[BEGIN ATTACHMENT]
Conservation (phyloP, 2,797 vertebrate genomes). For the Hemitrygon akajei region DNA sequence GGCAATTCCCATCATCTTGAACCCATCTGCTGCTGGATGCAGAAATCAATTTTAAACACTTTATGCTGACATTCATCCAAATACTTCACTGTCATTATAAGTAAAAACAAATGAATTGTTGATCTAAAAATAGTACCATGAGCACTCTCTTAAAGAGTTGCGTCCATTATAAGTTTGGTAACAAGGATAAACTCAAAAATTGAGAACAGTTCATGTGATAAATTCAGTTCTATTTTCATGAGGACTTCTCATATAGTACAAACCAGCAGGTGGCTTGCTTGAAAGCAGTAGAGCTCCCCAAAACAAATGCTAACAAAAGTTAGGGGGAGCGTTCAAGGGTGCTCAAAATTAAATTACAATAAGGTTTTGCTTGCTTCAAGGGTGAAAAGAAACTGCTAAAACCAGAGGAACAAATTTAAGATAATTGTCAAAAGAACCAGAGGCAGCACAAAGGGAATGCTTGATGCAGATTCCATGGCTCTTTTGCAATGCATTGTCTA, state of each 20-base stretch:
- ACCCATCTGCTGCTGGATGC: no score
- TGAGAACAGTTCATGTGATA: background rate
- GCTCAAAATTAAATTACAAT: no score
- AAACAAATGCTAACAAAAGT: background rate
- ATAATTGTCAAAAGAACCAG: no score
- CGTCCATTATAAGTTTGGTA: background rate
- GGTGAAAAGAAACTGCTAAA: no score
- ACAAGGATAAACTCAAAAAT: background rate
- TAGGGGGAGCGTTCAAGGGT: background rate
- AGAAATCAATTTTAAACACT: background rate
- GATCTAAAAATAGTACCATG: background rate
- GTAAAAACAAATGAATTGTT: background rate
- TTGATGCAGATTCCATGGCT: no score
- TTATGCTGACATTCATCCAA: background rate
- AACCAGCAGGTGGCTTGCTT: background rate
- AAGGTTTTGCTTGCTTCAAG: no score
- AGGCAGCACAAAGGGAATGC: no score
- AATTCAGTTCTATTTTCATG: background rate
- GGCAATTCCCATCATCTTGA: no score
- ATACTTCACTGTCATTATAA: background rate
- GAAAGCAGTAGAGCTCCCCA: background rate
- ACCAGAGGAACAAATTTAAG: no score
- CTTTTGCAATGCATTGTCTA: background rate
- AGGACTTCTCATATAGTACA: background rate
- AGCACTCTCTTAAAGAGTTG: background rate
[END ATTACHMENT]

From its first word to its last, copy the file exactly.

Conservation (phyloP, 2,797 vertebrate genomes). For the Hemitrygon akajei region DNA sequence GGCAATTCCCATCATCTTGAACCCATCTGCTGCTGGATGCAGAAATCAATTTTAAACACTTTATGCTGACATTCATCCAAATACTTCACTGTCATTATAAGTAAAAACAAATGAATTGTTGATCTAAAAATAGTACCATGAGCACTCTCTTAAAGAGTTGCGTCCATTATAAGTTTGGTAACAAGGATAAACTCAAAAATTGAGAACAGTTCATGTGATAAATTCAGTTCTATTTTCATGAGGACTTCTCATATAGTACAAACCAGCAGGTGGCTTGCTTGAAAGCAGTAGAGCTCCCCAAAACAAATGCTAACAAAAGTTAGGGGGAGCGTTCAAGGGTGCTCAAAATTAAATTACAATAAGGTTTTGCTTGCTTCAAGGGTGAAAAGAAACTGCTAAAACCAGAGGAACAAATTTAAGATAATTGTCAAAAGAACCAGAGGCAGCACAAAGGGAATGCTTGATGCAGATTCCATGGCTCTTTTGCAATGCATTGTCTA, state of each 20-base stretch:
- ACCCATCTGCTGCTGGATGC: no score
- TGAGAACAGTTCATGTGATA: background rate
- GCTCAAAATTAAATTACAAT: no score
- AAACAAATGCTAACAAAAGT: background rate
- ATAATTGTCAAAAGAACCAG: no score
- CGTCCATTATAAGTTTGGTA: background rate
- GGTGAAAAGAAACTGCTAAA: no score
- ACAAGGATAAACTCAAAAAT: background rate
- TAGGGGGAGCGTTCAAGGGT: background rate
- AGAAATCAATTTTAAACACT: background rate
- GATCTAAAAATAGTACCATG: background rate
- GTAAAAACAAATGAATTGTT: background rate
- TTGATGCAGATTCCATGGCT: no score
- TTATGCTGACATTCATCCAA: background rate
- AACCAGCAGGTGGCTTGCTT: background rate
- AAGGTTTTGCTTGCTTCAAG: no score
- AGGCAGCACAAAGGGAATGC: no score
- AATTCAGTTCTATTTTCATG: background rate
- GGCAATTCCCATCATCTTGA: no score
- ATACTTCACTGTCATTATAA: background rate
- GAAAGCAGTAGAGCTCCCCA: background rate
- ACCAGAGGAACAAATTTAAG: no score
- CTTTTGCAATGCATTGTCTA: background rate
- AGGACTTCTCATATAGTACA: background rate
- AGCACTCTCTTAAAGAGTTG: background rate